An X-Ray is a safe, painless, and quick procedure that should have you in and out of our office in no time. Our team of radiologists and support staff at Premier Imaging uses advanced equipment to capture high-quality images.
You've probably had X-Rays taken by your dentist or another medical professional, but have you ever wondered exactly how they work, and whether they're safe?
With X-Rays, our experienced team uses high-energy electromagnetic radiation to produce pictures of the inside of the body. The image produced allows our radiologists to look at bones and joints so we can detect a range of conditions. X-Rays are also sometimes used to detect problems with internal organs and other soft tissues.
If your doctor suspects you may have a fractured or broken bone, heart problem, lung infection, tumour, or another issue, you may be referred to our team of expert radiologists.
Whatever your condition, our experienced radiologists and support staff are here to answer any questions you may have, and to help you feel comfortable and safe.
Different parts of the body absorb energy produced by X-Rays at different rates. After an X-Ray beam passes through the body, a detector on the other side of the body picks up the X-Rays and converts them to an image.
After your X-Rays are complete, the radiologist will ensure you and your doctor receive your results in a timely fashion. We are happy to answer any questions you and your healthcare team may have and to schedule any future imaging appointments.
Here is what you can expect during each phase of the X-Rays process at our clinic in Orléans, Ottawa, in addition to details on what to bring with you to your appointment.
Please arrive 5 minutes prior to your appointment to register. No preparations are needed for X-Rays. However, if you wish to avoid changing your clothes, make sure you do not have any metal or plastic on your clothes.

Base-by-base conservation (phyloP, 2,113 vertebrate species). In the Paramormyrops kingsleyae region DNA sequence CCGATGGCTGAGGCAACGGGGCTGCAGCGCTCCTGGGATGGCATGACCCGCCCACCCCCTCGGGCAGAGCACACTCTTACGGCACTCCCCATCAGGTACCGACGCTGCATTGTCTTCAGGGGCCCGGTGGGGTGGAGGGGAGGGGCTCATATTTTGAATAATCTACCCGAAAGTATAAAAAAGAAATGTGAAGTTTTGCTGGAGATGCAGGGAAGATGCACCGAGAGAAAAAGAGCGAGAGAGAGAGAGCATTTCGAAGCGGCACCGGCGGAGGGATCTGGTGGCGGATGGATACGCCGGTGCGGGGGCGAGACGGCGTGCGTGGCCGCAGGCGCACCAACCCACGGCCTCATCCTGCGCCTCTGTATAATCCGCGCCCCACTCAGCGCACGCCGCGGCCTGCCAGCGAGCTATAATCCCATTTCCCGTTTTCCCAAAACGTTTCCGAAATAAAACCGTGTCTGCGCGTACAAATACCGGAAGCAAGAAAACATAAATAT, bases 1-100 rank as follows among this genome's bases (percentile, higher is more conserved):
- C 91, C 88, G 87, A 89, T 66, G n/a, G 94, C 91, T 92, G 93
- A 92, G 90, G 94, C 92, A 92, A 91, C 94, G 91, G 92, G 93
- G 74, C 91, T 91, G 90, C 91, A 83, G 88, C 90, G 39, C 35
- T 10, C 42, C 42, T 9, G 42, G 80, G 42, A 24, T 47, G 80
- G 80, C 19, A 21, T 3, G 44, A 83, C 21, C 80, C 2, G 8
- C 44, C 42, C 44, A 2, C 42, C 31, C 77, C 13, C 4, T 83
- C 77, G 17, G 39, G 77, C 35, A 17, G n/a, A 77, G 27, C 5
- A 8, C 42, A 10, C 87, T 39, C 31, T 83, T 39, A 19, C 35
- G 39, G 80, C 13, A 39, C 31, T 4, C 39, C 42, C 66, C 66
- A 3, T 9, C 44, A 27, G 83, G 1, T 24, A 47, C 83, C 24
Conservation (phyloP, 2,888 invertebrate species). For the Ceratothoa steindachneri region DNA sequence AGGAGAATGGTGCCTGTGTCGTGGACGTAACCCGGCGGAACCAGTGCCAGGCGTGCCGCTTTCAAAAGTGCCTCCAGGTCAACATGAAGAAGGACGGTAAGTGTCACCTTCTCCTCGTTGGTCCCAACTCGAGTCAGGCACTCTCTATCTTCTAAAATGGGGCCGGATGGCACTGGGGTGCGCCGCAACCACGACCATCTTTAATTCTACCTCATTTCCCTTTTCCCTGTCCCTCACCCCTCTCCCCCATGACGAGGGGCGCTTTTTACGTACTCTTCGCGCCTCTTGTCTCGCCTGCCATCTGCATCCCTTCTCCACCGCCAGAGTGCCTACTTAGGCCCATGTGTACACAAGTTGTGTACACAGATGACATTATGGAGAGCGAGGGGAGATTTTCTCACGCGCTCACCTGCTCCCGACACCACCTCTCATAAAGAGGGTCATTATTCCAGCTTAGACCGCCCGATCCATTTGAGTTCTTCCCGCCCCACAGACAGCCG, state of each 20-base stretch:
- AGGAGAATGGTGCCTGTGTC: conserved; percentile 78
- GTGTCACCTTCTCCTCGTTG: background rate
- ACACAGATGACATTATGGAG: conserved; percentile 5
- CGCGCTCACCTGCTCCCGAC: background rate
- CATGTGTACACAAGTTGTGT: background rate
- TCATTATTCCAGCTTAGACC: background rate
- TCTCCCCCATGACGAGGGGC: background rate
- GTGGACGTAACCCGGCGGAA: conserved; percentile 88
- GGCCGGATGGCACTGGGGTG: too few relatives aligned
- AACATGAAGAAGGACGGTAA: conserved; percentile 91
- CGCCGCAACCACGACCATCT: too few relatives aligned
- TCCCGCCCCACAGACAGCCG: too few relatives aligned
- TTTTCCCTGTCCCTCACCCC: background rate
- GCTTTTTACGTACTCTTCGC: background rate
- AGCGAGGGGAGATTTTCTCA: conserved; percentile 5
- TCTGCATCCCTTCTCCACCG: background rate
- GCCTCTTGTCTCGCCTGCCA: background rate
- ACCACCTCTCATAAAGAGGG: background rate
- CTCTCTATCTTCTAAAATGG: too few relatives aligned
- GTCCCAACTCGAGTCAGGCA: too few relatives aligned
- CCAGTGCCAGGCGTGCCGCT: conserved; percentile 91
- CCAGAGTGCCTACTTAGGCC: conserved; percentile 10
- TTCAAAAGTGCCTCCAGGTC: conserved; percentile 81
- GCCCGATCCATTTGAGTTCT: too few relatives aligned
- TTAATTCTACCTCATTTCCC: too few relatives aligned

Make sure there is no jewelry in front of the region that needs to be X-Rayed. (i.e. no necklaces for chest, ribs, thoracic or cervical spine).
Prior to some types of X-Rays, you may be given a liquid called a contrast medium that will outline a specific area of your body and help us see more details in the images that are produced. You may swallow the contrast medium, or receive it as an enema or injection.
The technologist will position your body according to the views that are required. During the X-Rays, you'll need to remain still and sometimes hold your breath to avoid moving and creating a blur on the recorded image.
A safe level of radiation will be passed from the machine through your body, to be recorded as an image on a special plate. An X-Ray test is painless and non-invasive.
The entire procedure should take a few minutes for a simple X-Ray. More complex procedures, such as those that require the use of a contrast medium, may take longer.
If you are bringing a child in for an X-Ray, we may use specific techniques or restraints to ensure he or she stays still. These will prevent us from needing to request a repeat procedure if the child moves during the test, and they will not harm your child.
If you choose to remain in the room during the procedure, you'll likely be asked to don a lead apron to prevent unnecessary exposure to radiation.